Capital punishment debated in Senate committee

LITTLE ROCK (KATV) - The Senate Judiciary Committee considered the ethics of capital punishment on Wednesday. Next week, they'll be asked to decide how Arkansas should carry out the punishment.It was a hearing filled with emotional testimony as activists made their cases for and against the death penalty."I have to say, I supported the death penalty. I believed in it, deterrent affect for the worst of the worst. I found out I was wrong, almost dead wrong at the age of 35," testified former Arizona death row inmate Ray Krone.As Krone shared his story, the heaviness of a life a death decision weighed on the room. Krone spent 10 years in jail, several awaiting his death, until DNA evidence made him the 100th person exonerated on death row. "It didn't matter who did it, as long as somebody paid the price," said Krone of the capital punishment system.Right now, the Arkansas can sentence a person to death but can't perform the execution. The State Supreme Court ruled the legislature must reevaluate and rework the execution method, but first, this committee chose to reexamine the punishment itself."Even if no minds were changed today, which I don't know if they were or not, it's important to hear that kind of testimony because this is a serious matter," said Judiciary Chairman Sen. Jeremy Hutchinson.Only last year, Arkansans were reminded how serious capital punishment is when a jury sentenced Jerry Lard to death for shooting Officer Jonathan Schmidt."As he sat there and told him, 'I have three children please, please don't shoot me again,' he (Lard) picked up my son's pistol who worked for the Truman Police Department and shot him point blank range," testified Donald Schmidt, father of murdered police Officer Jonathan SchmidtSchmidt wants this committee to approve a new methodology of execution for the sake of justice."There was one person that committed this awful crime, and that's Jerry Lard, and Jerry Lard deserves the death penalty, and I hope to God the state of Arkansas carries it out," said Schmidt.Next week the Judiciary Committee will consider a bill, effectively allowing executions in the state to be carried out once again. Wednesday, the committee did pass Senate Bill 52 which allows family members of the victim in capital cases to view the execution from behind a glass window. As of now, family can only watch the execution via a closed circuit television.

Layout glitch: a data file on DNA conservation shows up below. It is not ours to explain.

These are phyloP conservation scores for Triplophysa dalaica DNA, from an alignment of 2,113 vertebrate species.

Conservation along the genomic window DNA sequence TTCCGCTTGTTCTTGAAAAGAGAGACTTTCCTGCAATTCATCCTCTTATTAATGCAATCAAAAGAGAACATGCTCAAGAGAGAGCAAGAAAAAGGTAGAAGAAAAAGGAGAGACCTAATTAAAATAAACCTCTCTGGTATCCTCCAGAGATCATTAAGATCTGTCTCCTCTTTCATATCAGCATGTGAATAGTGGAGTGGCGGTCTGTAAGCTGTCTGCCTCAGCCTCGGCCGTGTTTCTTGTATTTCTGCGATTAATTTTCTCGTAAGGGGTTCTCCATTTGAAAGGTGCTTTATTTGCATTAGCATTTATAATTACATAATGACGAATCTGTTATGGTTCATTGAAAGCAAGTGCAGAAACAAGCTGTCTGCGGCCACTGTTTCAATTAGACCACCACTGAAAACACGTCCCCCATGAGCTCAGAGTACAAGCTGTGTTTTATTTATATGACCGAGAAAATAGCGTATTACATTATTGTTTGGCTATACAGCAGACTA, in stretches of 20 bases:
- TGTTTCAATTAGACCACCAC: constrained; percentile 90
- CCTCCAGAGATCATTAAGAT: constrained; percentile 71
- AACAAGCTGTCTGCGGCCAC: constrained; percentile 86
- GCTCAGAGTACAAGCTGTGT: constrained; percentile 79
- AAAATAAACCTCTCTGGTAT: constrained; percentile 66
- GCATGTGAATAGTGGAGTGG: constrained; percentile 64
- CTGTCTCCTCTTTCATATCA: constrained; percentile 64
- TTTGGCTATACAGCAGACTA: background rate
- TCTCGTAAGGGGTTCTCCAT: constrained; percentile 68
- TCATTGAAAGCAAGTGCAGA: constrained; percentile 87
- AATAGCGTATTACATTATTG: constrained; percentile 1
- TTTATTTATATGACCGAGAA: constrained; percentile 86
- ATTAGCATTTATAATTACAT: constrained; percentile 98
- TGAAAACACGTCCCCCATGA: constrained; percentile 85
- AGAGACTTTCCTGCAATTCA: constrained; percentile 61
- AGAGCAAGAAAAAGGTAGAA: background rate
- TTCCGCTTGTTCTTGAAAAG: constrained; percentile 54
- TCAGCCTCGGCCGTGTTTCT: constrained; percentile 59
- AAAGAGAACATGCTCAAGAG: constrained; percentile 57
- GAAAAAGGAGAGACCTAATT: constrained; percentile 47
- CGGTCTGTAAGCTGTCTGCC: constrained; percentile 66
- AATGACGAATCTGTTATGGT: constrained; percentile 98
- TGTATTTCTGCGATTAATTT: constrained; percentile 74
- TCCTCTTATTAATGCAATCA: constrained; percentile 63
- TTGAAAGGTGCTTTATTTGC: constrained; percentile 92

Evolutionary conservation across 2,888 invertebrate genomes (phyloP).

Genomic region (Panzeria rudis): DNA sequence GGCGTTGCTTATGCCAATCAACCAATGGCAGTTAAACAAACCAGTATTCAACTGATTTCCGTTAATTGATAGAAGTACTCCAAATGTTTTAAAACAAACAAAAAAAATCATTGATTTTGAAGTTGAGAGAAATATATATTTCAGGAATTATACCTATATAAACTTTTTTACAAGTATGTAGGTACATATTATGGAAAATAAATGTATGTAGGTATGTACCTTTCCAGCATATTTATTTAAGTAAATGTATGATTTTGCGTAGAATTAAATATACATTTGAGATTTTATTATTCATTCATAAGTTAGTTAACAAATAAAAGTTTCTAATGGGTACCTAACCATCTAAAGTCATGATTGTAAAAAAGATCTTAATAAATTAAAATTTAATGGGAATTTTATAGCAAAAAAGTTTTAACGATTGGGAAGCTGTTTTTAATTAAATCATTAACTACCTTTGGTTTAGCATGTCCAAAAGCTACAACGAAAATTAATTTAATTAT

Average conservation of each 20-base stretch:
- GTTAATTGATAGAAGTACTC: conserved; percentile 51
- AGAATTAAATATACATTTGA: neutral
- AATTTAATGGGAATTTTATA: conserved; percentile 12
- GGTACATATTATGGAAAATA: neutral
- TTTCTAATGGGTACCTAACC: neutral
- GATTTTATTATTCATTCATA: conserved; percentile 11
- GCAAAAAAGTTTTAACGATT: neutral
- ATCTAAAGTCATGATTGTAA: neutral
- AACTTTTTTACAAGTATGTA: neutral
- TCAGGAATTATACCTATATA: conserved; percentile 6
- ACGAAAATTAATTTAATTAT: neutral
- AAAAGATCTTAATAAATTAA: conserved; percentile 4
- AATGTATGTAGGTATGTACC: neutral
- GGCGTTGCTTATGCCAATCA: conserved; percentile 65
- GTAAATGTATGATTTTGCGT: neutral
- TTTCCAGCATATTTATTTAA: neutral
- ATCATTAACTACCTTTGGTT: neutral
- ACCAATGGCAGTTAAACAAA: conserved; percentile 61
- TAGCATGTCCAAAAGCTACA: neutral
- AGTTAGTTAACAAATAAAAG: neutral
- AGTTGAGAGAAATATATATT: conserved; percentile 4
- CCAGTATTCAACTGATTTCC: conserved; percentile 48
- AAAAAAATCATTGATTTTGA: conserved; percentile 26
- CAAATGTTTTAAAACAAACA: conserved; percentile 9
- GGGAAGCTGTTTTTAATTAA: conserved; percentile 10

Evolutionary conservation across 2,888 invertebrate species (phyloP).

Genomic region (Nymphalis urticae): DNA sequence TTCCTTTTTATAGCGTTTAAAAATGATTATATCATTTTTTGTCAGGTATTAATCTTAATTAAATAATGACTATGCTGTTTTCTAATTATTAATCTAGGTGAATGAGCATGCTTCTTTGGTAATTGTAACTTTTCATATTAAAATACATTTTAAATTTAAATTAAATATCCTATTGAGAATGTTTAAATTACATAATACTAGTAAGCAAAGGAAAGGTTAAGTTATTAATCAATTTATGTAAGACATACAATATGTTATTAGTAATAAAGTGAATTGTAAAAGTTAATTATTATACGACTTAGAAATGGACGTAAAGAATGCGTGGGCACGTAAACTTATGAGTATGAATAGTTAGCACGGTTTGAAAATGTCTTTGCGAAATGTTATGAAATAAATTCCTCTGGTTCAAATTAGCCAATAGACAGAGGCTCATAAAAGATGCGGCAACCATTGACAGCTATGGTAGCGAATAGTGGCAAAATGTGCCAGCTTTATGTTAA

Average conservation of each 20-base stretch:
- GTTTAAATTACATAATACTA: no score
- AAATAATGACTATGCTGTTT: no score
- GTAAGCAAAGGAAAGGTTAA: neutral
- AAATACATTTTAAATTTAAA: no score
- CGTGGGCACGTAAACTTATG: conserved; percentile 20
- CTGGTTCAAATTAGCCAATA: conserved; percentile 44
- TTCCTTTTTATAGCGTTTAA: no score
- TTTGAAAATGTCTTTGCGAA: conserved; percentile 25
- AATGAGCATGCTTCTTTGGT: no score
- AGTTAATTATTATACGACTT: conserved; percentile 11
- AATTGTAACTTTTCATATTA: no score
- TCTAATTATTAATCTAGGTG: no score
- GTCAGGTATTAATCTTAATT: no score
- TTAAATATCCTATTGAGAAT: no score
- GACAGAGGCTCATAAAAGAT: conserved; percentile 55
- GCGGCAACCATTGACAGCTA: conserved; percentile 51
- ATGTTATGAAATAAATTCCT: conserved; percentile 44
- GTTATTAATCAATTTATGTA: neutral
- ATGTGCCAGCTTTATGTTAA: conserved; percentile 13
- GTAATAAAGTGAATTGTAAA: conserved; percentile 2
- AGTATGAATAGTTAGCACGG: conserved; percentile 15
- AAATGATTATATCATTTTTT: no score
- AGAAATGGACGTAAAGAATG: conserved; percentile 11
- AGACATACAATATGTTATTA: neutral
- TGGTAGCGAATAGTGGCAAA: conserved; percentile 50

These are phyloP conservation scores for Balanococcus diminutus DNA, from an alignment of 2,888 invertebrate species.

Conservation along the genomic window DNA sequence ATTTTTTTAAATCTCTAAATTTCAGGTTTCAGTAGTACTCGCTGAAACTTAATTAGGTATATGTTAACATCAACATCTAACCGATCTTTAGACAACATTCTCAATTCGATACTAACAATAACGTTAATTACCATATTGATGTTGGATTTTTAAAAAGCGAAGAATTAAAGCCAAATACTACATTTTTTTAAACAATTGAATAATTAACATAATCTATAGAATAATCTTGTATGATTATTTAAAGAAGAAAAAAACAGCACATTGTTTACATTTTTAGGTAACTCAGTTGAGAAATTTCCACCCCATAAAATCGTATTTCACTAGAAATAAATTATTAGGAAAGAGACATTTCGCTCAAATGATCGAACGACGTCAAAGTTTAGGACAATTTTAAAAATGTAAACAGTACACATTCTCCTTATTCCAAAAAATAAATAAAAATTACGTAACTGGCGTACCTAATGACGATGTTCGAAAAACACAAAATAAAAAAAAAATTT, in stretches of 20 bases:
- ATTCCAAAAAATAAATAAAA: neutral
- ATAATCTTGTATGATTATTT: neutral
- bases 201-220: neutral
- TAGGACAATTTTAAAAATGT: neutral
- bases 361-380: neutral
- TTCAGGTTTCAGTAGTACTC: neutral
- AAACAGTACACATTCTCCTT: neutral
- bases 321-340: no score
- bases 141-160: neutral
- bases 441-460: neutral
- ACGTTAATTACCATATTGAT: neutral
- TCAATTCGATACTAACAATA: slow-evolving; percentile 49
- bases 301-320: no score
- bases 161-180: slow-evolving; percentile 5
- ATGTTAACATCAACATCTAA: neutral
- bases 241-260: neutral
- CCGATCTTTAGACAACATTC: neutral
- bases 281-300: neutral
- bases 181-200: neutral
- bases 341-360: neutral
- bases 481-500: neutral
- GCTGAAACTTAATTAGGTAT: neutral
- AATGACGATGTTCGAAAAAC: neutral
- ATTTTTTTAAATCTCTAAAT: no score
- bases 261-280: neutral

COMPLETE COVERAGEArk. governor signs lethal injection legislation (Feb. 20)Ark. House panel to vote lethal injection measure (Feb. 14)Ark. legislative panel approves execution proposal (Jan. 30)Capital punishment debated in Senate committee (Jan. 30)Execution legislation to be filed in Arkansas (Jan. 21)Ark. lawmaker proposes changes to lethal injection (Jan. 17)Beebe says he'd sign bill outlawing death penalty (Jan. 16)Execution issues likely on tap in Ark. session (Dec. 2)